An ingredient of chocolate could put a stop to persistent coughs and lead to new, more effective cough medicines, research suggests.
Scientists found the key ingredient, theobromine, is nearly a third more effective in stopping persistent coughs than the leading medicine codeine.
They say it produces fewer side effects than conventional treatment - and would not leave people drowsy.
The research, led by Imperial College London, is published in FASEB journal.
Researcher Professor Peter Barnes said: "Coughing is a medical condition which affects most people at some point in their lives, and yet no effective treatment exists.
"While persistent coughing is not necessarily harmful it can have a major impact on quality of life, and this discovery could be a huge step forward in treating this problem."
The researchers gave 10 healthy volunteers theobromine, a placebo or codeine at different times.
They then exposed the volunteers to capsaicin, a substance used in clinical research to cause coughing.
The concentration of capsaicin required to produce a cough in those people given theobromine was around one third higher when compared with the group receiving a placebo.
When the group received codeine they needed only marginally higher levels of capsaicin to produce coughing, compared with the placebo.
Theobromine works by suppressing vagus nerve activity, which is responsible for causing coughing.
The team also discovered that unlike standard cough treatments, theobromine caused no adverse effects on either the cardiovascular or central nervous systems.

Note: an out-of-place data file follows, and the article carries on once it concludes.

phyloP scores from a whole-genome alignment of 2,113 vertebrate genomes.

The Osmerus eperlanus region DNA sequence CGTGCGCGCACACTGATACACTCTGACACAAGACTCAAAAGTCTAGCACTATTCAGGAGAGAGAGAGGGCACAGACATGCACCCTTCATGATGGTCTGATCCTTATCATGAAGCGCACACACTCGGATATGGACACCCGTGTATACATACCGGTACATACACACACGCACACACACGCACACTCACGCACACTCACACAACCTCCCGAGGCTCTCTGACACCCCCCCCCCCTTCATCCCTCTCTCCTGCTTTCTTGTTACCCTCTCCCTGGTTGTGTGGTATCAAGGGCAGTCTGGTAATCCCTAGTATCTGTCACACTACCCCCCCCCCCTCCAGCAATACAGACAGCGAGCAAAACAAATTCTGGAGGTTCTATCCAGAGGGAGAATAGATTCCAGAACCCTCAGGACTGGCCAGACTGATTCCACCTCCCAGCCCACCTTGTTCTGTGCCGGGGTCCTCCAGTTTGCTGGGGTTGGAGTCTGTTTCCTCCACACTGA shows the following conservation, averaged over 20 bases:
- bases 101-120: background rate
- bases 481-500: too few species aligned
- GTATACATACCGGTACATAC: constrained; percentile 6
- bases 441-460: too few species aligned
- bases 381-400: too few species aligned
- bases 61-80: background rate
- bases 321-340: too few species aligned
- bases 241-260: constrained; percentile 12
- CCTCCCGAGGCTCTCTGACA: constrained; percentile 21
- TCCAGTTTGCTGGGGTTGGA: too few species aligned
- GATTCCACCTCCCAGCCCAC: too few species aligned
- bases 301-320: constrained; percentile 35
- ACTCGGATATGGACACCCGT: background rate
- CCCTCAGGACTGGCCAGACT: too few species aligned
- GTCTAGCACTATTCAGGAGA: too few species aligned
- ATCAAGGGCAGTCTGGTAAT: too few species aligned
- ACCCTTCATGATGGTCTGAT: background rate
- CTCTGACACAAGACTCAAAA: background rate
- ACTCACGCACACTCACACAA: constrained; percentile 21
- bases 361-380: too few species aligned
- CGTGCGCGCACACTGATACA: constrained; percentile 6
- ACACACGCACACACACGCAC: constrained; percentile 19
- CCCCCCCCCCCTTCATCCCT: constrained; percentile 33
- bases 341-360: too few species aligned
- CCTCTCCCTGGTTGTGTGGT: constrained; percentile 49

Professor Maria Belvisi, who also worked on the study, said: "Not only did theobromine prove more effective than codeine, at the doses used it was found to have none of the side effects.
"Normally the effectiveness of any treatment is limited by the dosage you can give someone.
"With theobromine having no demonstrated side effects in this study it may be possible to give far bigger doses, further increasing its effectiveness.
"At the same time, theobromine may not have any of the side effects such as drowsiness. This means there will be no restrictions on when it can be taken.
"For example, people using heavy machinery or who are driving should not take codeine, but they could take theobromine."
Dame Helena Shovelton, chief executive of the British Lung Foundation said: "The results of this research sound very promising.
"Persistant coughing often affects lung disease patients so this could be a progressive step in terms of treating it. Also, it is encouraging to find no adverse effects.
"We would like to see more research done to fully understand the potential of these findings and would advise patients to speak to their GP before changing their medication or treating their cough with chocolate!"
Dr Richard Russell, of the British Thoracic Society, said: "Over-the-counter sales for acute cough medicines currently reach approximately £100m a year in the UK - money that is being spent on remedies, where there is no evidence that they work.
"The number of people with undiagnosed chronic cough is increasing in this country - and more effective treatments are needed.
"The condition can be really distressing and so I hope this research provides a clue for future treatments."
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